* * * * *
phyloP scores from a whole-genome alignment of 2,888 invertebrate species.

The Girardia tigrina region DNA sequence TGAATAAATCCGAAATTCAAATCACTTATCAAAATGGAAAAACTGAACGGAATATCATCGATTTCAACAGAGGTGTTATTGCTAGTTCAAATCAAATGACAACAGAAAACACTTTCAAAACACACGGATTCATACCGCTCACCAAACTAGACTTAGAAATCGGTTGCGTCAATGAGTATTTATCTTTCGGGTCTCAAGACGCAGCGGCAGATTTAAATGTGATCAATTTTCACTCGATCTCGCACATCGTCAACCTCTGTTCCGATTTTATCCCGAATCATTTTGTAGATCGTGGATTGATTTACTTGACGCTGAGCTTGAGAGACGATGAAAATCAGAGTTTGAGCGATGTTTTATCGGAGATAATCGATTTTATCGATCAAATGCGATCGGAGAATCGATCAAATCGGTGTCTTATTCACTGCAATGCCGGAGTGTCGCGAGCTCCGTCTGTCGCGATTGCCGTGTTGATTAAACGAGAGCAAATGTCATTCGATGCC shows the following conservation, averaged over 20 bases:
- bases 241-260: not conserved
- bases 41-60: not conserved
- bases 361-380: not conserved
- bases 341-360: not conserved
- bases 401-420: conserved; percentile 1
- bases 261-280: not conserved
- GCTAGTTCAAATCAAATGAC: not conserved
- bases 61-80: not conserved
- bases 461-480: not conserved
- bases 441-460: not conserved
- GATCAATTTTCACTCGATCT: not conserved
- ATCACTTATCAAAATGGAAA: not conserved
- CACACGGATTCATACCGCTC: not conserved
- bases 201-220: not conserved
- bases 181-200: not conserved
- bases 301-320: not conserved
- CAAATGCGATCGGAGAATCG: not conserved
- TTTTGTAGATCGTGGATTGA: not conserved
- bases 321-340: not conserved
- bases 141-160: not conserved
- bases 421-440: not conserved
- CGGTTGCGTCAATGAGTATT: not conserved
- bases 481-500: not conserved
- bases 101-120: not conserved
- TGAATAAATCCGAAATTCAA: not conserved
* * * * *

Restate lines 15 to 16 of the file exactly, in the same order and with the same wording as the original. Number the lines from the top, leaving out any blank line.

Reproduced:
- CACACGGATTCATACCGCTC: not conserved
- bases 201-220: not conserved